The answer seems clear: We’ve hit a stage of technology where, most often, buying a solution is the right answer. Of course, there may be a moment when you need something out of the ordinary, or you need to keep it top secret and proprietary so making it yourself would appeal. Go ahead and name it if that’s the approach that is going to change the game and catapult you to a leadership position.

Originally published at on Feb 28, 2018.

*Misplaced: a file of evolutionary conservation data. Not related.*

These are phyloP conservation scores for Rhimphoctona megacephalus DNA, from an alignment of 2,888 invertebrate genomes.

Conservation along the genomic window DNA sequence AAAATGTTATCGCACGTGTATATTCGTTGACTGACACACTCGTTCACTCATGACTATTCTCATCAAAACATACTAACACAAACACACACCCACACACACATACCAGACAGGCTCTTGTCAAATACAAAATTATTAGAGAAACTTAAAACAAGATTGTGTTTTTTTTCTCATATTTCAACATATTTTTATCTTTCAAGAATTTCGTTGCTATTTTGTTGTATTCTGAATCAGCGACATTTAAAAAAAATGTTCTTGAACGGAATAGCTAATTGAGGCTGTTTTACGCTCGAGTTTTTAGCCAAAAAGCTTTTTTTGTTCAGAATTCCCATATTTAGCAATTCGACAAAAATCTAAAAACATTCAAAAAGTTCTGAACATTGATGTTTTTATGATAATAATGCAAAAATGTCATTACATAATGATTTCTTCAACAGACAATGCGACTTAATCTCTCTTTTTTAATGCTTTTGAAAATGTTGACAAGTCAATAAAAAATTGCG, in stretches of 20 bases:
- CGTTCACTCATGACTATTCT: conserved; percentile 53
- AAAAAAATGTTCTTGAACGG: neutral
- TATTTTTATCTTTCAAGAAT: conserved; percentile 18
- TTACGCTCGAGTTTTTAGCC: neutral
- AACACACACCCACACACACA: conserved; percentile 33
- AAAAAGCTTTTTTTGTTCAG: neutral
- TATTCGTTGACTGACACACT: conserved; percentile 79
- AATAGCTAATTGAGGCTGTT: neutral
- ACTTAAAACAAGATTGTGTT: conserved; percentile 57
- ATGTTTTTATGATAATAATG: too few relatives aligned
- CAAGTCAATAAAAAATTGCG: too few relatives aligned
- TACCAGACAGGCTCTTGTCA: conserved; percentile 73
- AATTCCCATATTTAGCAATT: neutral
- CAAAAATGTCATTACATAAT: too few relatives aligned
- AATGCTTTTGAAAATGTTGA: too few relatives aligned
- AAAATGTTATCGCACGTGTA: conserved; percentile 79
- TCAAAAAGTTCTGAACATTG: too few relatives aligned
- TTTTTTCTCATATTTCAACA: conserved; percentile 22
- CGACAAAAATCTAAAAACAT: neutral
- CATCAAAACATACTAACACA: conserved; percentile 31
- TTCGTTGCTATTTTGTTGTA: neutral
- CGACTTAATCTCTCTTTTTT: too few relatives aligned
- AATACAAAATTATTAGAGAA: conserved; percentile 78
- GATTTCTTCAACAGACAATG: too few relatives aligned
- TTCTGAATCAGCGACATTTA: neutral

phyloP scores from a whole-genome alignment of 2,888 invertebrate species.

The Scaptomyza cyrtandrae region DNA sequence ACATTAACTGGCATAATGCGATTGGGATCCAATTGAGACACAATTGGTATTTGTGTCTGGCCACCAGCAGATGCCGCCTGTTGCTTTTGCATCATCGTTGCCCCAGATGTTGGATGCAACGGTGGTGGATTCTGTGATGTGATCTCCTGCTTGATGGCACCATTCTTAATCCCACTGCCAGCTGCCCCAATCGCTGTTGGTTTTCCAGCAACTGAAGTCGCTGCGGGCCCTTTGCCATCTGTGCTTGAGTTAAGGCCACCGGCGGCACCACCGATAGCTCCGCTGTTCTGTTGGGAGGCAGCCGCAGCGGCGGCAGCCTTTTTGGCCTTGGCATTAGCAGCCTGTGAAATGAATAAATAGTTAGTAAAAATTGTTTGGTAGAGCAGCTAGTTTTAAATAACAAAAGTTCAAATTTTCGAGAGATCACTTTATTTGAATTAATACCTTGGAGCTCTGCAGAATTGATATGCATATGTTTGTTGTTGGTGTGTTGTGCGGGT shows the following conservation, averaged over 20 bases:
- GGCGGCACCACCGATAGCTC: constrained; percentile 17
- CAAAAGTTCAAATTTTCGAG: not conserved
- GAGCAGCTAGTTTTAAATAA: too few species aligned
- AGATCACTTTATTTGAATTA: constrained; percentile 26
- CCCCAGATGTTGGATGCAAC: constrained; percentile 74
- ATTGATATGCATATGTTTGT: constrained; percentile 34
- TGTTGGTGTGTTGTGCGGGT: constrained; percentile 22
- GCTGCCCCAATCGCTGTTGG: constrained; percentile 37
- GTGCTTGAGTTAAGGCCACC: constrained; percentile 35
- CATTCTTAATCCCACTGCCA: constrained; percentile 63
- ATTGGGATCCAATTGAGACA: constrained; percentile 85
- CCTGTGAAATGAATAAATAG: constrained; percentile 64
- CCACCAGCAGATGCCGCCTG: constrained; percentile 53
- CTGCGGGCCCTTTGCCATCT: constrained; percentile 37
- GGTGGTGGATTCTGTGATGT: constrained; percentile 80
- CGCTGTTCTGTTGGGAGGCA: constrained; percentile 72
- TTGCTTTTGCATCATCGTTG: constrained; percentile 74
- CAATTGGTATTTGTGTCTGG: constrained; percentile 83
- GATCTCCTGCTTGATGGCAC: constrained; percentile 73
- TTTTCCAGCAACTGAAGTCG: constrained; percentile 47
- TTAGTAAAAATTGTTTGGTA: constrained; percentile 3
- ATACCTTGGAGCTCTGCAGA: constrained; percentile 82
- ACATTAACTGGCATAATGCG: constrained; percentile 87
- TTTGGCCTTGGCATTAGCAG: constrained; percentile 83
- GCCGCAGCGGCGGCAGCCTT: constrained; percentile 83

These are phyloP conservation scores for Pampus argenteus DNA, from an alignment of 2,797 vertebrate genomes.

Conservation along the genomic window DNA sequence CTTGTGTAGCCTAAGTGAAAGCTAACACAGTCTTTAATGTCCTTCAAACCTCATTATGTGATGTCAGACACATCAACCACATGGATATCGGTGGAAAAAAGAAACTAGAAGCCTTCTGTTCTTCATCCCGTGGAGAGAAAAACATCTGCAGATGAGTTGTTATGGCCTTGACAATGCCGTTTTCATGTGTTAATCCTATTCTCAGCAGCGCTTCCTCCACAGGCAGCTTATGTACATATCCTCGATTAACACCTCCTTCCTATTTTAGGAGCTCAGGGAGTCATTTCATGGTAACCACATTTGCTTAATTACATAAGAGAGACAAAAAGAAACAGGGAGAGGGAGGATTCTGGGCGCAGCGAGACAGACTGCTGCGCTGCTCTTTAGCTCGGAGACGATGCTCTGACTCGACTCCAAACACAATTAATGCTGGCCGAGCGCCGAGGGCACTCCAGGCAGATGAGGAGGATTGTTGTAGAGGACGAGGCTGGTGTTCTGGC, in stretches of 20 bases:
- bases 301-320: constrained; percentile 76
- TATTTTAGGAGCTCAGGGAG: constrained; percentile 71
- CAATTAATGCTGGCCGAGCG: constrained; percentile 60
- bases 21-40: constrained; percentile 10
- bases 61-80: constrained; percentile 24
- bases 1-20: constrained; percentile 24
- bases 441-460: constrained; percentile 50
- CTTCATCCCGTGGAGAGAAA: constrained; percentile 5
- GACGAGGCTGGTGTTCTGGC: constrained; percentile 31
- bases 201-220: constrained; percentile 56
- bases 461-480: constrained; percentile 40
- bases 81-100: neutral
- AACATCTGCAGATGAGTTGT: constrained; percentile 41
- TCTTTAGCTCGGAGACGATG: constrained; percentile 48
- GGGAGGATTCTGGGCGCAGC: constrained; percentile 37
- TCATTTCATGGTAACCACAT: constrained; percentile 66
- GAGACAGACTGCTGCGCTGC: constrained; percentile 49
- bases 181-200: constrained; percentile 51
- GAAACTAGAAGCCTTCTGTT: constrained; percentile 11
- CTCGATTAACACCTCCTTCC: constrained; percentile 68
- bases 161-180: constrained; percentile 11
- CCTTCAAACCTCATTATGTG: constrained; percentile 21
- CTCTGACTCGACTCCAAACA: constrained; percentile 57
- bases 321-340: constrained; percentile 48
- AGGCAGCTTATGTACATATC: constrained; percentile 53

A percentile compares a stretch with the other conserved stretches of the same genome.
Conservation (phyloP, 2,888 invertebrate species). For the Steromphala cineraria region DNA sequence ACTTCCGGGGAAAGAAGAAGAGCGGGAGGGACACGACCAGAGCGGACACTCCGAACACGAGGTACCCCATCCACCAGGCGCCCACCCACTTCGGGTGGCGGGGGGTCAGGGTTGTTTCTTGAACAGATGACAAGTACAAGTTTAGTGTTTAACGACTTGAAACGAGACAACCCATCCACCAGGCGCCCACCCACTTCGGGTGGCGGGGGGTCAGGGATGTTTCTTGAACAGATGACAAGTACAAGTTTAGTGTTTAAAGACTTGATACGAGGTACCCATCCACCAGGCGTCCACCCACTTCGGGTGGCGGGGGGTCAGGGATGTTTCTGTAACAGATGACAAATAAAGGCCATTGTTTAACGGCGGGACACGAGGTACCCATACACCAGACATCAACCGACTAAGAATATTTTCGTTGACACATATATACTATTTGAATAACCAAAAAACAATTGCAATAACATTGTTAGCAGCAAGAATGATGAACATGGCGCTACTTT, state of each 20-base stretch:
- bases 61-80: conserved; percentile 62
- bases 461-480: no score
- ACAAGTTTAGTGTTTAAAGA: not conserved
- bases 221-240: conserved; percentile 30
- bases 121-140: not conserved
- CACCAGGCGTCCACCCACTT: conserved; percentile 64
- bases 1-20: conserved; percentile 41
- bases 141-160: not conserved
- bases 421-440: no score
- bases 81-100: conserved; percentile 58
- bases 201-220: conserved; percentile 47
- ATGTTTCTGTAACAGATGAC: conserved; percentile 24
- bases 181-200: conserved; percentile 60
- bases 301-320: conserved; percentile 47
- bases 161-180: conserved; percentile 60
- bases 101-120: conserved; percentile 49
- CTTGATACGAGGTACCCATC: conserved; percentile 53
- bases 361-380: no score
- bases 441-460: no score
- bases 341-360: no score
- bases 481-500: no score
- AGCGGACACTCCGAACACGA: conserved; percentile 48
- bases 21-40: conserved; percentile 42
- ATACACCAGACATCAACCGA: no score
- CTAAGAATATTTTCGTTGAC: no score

Puga Sankara is the co-founder of Smart Gladiator LLC. Smart Gladiator designs, builds, and delivers market-leading mobile technology for retailers, distributors, and 3PL service providers. SG LoadProof is a patent pending Centralized Enterprise Photo/Video Document System on Cloud for Supply Chain. SG LP is built on the fact that photos & videos are vital docs as important as POs/SOs/Legal Contracts/Fulfillment Orders that reside in ERP/WMS/TMS systems, that serve as compelling, conclusive, unequivocal proof of crucial, critical, vital operations executed in Supply Chain within/across orgs when fulfilling customer orders as well as meeting contractual obligations between orgs as merchandise is transferred between different parties that partake in Supply Chain functions & operations. And these photos/videos data should not be stored in someone’s Smartphone or Email Inbox or in their personal/work Computer, but should be stored in a Centralized Enterprise system, where such data can be pushed into super-fast, stored securely, accessible to all stake holders (CFO/Sales Reps/Customer Support/AR/AP) in an org, as well as facilitates super-fast retrieval/sharing. LP is an Enterprise System of record for Photo/Video docs & is as important as an ERP which is an enterprise system of record for POs, SOs, Legal Contracts between parties etc. that have huge legal ramifications, also as important as a WMS (Warehouse Management System) that hold indispensable shipment & fulfillment data on orders. Like how Instagram, Facebook, Snapchat etc. have evolved into social media platforms/systems that enable individuals to showcase their beauty/pretty clothes/lovely cosmetics/hep coolness etc., LoadProof is an Enterprise system that holds similar photos/videos, but for a different reason, not for show off, but to serve as compelling, conclusive, unequivocal & indisputable system of record and proof that can be presented even in the court of law, when there is a dispute between parties while they execute many facets of the Supply Chain functions & operations. Puga is a supply chain technology professional with more than 25 years of experience in deploying capabilities in the logistics and supply chain domain. His prior roles involved managing complicated mission-critical programs driving revenue numbers, rolling out a multitude of capabilities involving more than a dozen systems, and managing a team of 30 to 50 personnel across multiple disciplines and departments in large corporations such as Hewlett Packard. He has deployed WMS for more than 30 distribution centers in his role as a senior manager with Manhattan Associates. He has also performed process analysis walk-throughs for more than 50 distribution centers for WMS process design and performance analysis review, optimizing processes for better productivity and visibility through the supply chain. Size of these DCs varied from 150,000 to 1.2 million SQFT. Puga Sankara has an MBA from Georgia Tech. He can be reached at [email protected] or visit the company at Also follow him at